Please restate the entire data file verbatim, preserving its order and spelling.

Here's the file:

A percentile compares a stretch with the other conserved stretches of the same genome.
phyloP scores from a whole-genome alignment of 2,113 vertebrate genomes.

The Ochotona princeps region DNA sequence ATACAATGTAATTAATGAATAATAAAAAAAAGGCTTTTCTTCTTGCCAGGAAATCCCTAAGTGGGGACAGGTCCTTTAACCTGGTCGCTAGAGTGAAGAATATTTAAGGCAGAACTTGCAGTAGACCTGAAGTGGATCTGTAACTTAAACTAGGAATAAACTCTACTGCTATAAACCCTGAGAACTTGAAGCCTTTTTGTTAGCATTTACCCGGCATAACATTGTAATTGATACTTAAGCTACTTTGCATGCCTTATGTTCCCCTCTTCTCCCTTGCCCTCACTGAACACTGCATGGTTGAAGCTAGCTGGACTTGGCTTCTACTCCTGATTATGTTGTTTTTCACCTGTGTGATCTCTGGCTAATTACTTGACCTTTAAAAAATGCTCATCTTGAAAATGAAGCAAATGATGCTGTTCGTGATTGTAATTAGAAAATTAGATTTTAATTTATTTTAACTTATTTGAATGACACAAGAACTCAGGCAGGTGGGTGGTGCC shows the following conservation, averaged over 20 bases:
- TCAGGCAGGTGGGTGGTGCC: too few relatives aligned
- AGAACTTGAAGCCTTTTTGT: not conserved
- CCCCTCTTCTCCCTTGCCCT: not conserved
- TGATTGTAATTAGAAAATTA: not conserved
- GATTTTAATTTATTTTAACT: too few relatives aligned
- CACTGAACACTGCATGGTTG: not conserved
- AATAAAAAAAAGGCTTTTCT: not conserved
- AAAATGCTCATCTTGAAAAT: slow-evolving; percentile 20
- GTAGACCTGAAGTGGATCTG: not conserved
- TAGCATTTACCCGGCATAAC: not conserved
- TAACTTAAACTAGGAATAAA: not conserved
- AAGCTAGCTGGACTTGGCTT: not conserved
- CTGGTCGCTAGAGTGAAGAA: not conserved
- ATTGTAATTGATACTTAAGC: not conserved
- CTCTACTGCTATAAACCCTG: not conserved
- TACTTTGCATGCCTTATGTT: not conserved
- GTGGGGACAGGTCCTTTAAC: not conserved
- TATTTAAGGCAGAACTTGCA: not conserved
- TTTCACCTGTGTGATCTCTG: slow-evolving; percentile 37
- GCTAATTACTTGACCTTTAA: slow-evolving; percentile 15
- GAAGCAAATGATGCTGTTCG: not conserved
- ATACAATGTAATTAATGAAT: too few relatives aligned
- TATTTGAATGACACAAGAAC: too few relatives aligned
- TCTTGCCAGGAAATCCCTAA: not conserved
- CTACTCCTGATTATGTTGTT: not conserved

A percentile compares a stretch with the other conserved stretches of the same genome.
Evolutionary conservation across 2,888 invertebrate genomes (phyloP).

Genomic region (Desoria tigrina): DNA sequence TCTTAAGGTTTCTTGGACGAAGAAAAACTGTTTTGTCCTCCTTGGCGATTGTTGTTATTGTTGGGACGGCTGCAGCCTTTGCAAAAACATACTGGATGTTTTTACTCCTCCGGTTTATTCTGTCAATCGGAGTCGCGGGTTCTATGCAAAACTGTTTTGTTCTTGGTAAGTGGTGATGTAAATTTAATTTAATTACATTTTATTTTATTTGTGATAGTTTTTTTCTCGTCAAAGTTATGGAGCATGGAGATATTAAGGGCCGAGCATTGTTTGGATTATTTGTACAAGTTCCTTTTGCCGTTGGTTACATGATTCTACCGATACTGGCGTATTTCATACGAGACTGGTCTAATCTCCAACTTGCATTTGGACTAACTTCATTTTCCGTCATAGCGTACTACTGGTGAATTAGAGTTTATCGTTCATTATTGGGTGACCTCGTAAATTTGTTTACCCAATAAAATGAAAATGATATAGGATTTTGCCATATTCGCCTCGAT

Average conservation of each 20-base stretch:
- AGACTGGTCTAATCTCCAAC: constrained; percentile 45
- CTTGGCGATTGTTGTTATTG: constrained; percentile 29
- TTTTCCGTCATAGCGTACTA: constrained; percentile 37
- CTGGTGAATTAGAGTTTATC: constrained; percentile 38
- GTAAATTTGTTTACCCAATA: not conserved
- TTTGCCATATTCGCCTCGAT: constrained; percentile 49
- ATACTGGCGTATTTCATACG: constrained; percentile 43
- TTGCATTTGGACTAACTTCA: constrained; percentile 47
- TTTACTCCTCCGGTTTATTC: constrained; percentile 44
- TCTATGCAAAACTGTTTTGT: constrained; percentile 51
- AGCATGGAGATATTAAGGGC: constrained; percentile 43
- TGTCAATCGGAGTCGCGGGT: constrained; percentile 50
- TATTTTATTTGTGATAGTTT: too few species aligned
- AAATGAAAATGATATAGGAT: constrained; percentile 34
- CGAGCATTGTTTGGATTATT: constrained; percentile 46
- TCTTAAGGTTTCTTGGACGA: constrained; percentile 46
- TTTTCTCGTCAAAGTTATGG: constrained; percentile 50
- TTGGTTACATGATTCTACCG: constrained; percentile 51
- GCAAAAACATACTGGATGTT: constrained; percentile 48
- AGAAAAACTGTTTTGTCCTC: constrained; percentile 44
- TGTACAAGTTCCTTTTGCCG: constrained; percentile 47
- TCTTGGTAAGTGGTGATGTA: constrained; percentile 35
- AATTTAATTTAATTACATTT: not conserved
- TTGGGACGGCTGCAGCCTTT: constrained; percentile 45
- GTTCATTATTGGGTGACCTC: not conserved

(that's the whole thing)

A percentile compares a stretch with the other conserved stretches of the same genome.
phyloP scores from a whole-genome alignment of 2,113 vertebrate genomes.

The Ochotona princeps region DNA sequence ATACAATGTAATTAATGAATAATAAAAAAAAGGCTTTTCTTCTTGCCAGGAAATCCCTAAGTGGGGACAGGTCCTTTAACCTGGTCGCTAGAGTGAAGAATATTTAAGGCAGAACTTGCAGTAGACCTGAAGTGGATCTGTAACTTAAACTAGGAATAAACTCTACTGCTATAAACCCTGAGAACTTGAAGCCTTTTTGTTAGCATTTACCCGGCATAACATTGTAATTGATACTTAAGCTACTTTGCATGCCTTATGTTCCCCTCTTCTCCCTTGCCCTCACTGAACACTGCATGGTTGAAGCTAGCTGGACTTGGCTTCTACTCCTGATTATGTTGTTTTTCACCTGTGTGATCTCTGGCTAATTACTTGACCTTTAAAAAATGCTCATCTTGAAAATGAAGCAAATGATGCTGTTCGTGATTGTAATTAGAAAATTAGATTTTAATTTATTTTAACTTATTTGAATGACACAAGAACTCAGGCAGGTGGGTGGTGCC shows the following conservation, averaged over 20 bases:
- TCAGGCAGGTGGGTGGTGCC: too few relatives aligned
- AGAACTTGAAGCCTTTTTGT: not conserved
- CCCCTCTTCTCCCTTGCCCT: not conserved
- TGATTGTAATTAGAAAATTA: not conserved
- GATTTTAATTTATTTTAACT: too few relatives aligned
- CACTGAACACTGCATGGTTG: not conserved
- AATAAAAAAAAGGCTTTTCT: not conserved
- AAAATGCTCATCTTGAAAAT: slow-evolving; percentile 20
- GTAGACCTGAAGTGGATCTG: not conserved
- TAGCATTTACCCGGCATAAC: not conserved
- TAACTTAAACTAGGAATAAA: not conserved
- AAGCTAGCTGGACTTGGCTT: not conserved
- CTGGTCGCTAGAGTGAAGAA: not conserved
- ATTGTAATTGATACTTAAGC: not conserved
- CTCTACTGCTATAAACCCTG: not conserved
- TACTTTGCATGCCTTATGTT: not conserved
- GTGGGGACAGGTCCTTTAAC: not conserved
- TATTTAAGGCAGAACTTGCA: not conserved
- TTTCACCTGTGTGATCTCTG: slow-evolving; percentile 37
- GCTAATTACTTGACCTTTAA: slow-evolving; percentile 15
- GAAGCAAATGATGCTGTTCG: not conserved
- ATACAATGTAATTAATGAAT: too few relatives aligned
- TATTTGAATGACACAAGAAC: too few relatives aligned
- TCTTGCCAGGAAATCCCTAA: not conserved
- CTACTCCTGATTATGTTGTT: not conserved

A percentile compares a stretch with the other conserved stretches of the same genome.
Evolutionary conservation across 2,888 invertebrate genomes (phyloP).

Genomic region (Desoria tigrina): DNA sequence TCTTAAGGTTTCTTGGACGAAGAAAAACTGTTTTGTCCTCCTTGGCGATTGTTGTTATTGTTGGGACGGCTGCAGCCTTTGCAAAAACATACTGGATGTTTTTACTCCTCCGGTTTATTCTGTCAATCGGAGTCGCGGGTTCTATGCAAAACTGTTTTGTTCTTGGTAAGTGGTGATGTAAATTTAATTTAATTACATTTTATTTTATTTGTGATAGTTTTTTTCTCGTCAAAGTTATGGAGCATGGAGATATTAAGGGCCGAGCATTGTTTGGATTATTTGTACAAGTTCCTTTTGCCGTTGGTTACATGATTCTACCGATACTGGCGTATTTCATACGAGACTGGTCTAATCTCCAACTTGCATTTGGACTAACTTCATTTTCCGTCATAGCGTACTACTGGTGAATTAGAGTTTATCGTTCATTATTGGGTGACCTCGTAAATTTGTTTACCCAATAAAATGAAAATGATATAGGATTTTGCCATATTCGCCTCGAT

Average conservation of each 20-base stretch:
- AGACTGGTCTAATCTCCAAC: constrained; percentile 45
- CTTGGCGATTGTTGTTATTG: constrained; percentile 29
- TTTTCCGTCATAGCGTACTA: constrained; percentile 37
- CTGGTGAATTAGAGTTTATC: constrained; percentile 38
- GTAAATTTGTTTACCCAATA: not conserved
- TTTGCCATATTCGCCTCGAT: constrained; percentile 49
- ATACTGGCGTATTTCATACG: constrained; percentile 43
- TTGCATTTGGACTAACTTCA: constrained; percentile 47
- TTTACTCCTCCGGTTTATTC: constrained; percentile 44
- TCTATGCAAAACTGTTTTGT: constrained; percentile 51
- AGCATGGAGATATTAAGGGC: constrained; percentile 43
- TGTCAATCGGAGTCGCGGGT: constrained; percentile 50
- TATTTTATTTGTGATAGTTT: too few species aligned
- AAATGAAAATGATATAGGAT: constrained; percentile 34
- CGAGCATTGTTTGGATTATT: constrained; percentile 46
- TCTTAAGGTTTCTTGGACGA: constrained; percentile 46
- TTTTCTCGTCAAAGTTATGG: constrained; percentile 50
- TTGGTTACATGATTCTACCG: constrained; percentile 51
- GCAAAAACATACTGGATGTT: constrained; percentile 48
- AGAAAAACTGTTTTGTCCTC: constrained; percentile 44
- TGTACAAGTTCCTTTTGCCG: constrained; percentile 47
- TCTTGGTAAGTGGTGATGTA: constrained; percentile 35
- AATTTAATTTAATTACATTT: not conserved
- TTGGGACGGCTGCAGCCTTT: constrained; percentile 45
- GTTCATTATTGGGTGACCTC: not conserved